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Famous "Unite Or Die" engraving in the masthead...



Item # 633692

November 16, 1774

THE PENNSYLVANIA JOURNAL; AND THE WEEKLY ADVERTISER, Philadelphia, November 16, 1774 

* Benjamin Franklin's "Unite Or Die" cartoon

If there was one graphic which represented the spirit of the Revolutionary War it would have to be the ubiquitous segmented snake with the famous "Unite Or Die" caption.  The engraving, a prominent device in the masthead of this newspaper, shows a snake cut into various pieces, each with a label of a colony with the implied message that only by each of the separate colonies uniting under a single cause could the country--the snake--hope to strike back & be successful in defeating the British.
Ben Franklin is credited with creating this device, considered the very first political cartoon when he used it in his Pennsylvania Gazette in 1754 to rally the colonies to unite during the advent of the French & Indian War. It would become a symbol of colonial freedom during the Revolutionary War. This engraving is found in most history books, but very rarely is such an edition of the Pennsylvania Journal found & offered to the collector market.
Over half of the first column is a very critical, yet supportive, letter: "To General Gage" which has much interesting content, a few bits including: "The whole of your proceedings are so repleat with folly...your late answer to the address of the Provincial Congress of Massachusetts Bay taught me that you are a more proper object for ridicule...you have apologised for constructing what has been unjustly called a fortress on the Boston Neck. The same factious spirit which leads the Bostonians to call submission to government Slavery--Kings, Tyrants--Ministers, Rascals--& Governors a compound of the whole...You have commenced no hostile steps against the province of Massachusetts Bay, you have only raised a creature like yourself, which 'unless annoyed will annoy nobody.' " with much more, & near the end: "...The liberties of America will be safe while you are held up as an epitome of the military spirit & generosity of the British nation. Resentment begins to subside in our bosoms--for the whole of your operations scarcely entitle you to contempt."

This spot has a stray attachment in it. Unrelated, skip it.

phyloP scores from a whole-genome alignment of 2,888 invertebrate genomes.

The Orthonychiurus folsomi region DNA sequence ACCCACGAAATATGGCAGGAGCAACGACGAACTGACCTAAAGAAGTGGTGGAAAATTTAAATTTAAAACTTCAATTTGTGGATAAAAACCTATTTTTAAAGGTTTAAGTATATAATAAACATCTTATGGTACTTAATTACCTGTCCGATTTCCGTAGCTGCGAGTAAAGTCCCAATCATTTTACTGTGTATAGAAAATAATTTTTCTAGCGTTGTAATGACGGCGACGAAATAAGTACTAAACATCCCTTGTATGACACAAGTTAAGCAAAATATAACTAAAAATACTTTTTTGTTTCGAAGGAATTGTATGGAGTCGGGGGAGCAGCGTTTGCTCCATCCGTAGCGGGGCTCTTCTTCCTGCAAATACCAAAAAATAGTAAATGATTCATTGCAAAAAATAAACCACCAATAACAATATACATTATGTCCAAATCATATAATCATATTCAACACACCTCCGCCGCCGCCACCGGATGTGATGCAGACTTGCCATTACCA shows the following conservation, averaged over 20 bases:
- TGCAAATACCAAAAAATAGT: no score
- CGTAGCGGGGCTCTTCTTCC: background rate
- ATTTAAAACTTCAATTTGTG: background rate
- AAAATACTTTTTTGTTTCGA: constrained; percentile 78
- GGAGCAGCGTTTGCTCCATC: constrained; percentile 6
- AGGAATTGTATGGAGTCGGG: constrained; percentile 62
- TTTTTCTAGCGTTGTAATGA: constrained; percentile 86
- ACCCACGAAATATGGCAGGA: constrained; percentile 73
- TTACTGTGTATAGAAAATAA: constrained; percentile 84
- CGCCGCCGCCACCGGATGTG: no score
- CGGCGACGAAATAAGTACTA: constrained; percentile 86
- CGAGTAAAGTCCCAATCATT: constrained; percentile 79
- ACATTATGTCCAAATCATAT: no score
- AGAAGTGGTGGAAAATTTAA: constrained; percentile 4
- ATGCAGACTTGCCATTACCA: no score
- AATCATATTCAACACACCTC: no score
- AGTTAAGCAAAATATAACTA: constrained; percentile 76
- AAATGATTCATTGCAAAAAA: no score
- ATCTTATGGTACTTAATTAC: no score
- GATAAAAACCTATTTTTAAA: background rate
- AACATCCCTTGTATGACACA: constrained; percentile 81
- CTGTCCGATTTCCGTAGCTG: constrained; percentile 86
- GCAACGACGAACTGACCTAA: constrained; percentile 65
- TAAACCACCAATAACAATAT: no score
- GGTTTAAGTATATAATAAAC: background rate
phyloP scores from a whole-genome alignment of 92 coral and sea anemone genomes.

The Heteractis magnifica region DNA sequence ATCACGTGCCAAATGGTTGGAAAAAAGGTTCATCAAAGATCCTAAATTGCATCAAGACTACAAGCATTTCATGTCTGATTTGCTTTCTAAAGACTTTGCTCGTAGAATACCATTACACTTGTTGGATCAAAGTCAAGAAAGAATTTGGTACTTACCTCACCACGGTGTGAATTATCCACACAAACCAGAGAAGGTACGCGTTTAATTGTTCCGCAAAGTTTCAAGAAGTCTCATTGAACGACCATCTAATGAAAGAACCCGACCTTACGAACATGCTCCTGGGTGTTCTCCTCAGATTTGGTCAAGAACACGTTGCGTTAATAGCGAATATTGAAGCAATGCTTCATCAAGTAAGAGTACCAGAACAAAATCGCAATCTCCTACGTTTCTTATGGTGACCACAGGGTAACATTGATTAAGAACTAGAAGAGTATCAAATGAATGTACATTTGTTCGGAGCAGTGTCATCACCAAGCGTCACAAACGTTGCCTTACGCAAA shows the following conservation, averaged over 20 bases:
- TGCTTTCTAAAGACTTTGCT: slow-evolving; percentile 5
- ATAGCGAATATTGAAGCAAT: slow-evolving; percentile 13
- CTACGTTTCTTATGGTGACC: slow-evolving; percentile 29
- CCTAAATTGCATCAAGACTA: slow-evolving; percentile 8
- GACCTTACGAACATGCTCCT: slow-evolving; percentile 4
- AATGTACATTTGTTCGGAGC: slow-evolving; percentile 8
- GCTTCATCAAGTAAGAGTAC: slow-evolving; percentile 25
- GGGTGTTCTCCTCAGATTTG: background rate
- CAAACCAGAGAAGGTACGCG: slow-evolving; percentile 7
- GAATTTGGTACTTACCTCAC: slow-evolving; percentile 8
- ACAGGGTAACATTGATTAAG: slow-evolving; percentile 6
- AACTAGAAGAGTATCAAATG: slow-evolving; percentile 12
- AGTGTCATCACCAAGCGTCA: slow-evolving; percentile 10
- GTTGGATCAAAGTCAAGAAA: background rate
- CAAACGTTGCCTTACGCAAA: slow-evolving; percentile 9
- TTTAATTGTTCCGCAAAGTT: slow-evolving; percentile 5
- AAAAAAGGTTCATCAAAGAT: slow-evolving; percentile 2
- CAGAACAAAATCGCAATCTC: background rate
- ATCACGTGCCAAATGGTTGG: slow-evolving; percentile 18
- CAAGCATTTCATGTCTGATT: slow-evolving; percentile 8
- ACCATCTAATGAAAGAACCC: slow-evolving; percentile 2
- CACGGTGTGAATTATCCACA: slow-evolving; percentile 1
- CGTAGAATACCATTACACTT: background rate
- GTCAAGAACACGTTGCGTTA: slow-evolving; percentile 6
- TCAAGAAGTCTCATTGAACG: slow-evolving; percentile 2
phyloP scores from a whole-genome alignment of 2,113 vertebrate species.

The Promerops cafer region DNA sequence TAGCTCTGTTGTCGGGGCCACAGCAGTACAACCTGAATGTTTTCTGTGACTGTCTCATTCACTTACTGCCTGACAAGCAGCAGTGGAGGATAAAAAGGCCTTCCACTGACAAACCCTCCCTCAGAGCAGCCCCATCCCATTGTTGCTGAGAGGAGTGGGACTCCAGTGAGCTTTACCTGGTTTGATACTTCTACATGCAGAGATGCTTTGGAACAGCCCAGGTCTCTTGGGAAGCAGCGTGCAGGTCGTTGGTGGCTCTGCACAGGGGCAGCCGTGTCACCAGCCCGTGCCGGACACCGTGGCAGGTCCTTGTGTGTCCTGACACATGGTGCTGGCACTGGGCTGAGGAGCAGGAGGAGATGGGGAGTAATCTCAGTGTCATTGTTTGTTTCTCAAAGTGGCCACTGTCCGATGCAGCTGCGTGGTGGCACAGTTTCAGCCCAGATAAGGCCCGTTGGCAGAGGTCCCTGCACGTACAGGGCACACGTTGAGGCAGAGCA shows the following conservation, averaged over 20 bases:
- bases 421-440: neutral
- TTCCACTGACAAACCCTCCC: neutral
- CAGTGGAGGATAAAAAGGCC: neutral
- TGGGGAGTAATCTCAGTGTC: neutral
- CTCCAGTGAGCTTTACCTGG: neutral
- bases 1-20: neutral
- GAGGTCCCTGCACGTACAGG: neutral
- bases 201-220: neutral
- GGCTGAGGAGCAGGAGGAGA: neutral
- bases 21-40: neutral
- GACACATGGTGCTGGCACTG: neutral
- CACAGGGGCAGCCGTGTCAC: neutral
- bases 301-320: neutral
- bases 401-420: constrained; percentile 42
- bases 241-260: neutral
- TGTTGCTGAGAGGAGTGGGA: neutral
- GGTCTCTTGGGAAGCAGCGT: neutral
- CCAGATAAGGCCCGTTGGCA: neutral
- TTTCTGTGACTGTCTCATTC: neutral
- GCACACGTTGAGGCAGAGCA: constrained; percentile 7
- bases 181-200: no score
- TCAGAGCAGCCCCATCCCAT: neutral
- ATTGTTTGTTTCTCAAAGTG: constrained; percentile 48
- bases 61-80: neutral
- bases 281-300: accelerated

Content from America continues on pages 2 & 3 including a report noting in part: "...accounts from the westward...that on the 12th ult. an engagement happened at the mouth of Kanhawah between about 600 Virginians commanded by Col. Andrew Lewis & about 600 Indians of different nations...lasted, including the Indians firing on their retreat, until an hour before sunset. The Virginians took 18 scalps with the loss of 40 killed...The Indians only got one scalp..." with more (see). Page 2 also has a great letter which has near the beginning: "The province having been repeatedly alarmed at your Excellency's unusual & warlike preparations since your arrival...that you would desist from & demolish your fortifications on Boston neck..." with more comments which are in response to the letter on the front page (see above). The lengthy letter continues with much criticism of the work of General Gage & the presence of British troops in Boston, including: "It must be a matter of grief to every true Briton that the honour of British troops is sullied by the infamous errand on which they are sent to America, & whilst in the unjust cause in which you are engaged menaces, will never produce submission from the people of this province..." and much more. A terrific letter expressing anger towards the British that would lead to war. Much more content on page 3 including some details of the battle between the Virginians and the Indians at Kanhawa (see).
Four pages, a few discrete archival mends to the inside spine not touching any text, a bit of foxing to the ftpg. spine & fold, generally in very nice condition. An exceedingly rare opportunity for a most desirable, displayable, and rare newspaper.

Category: American

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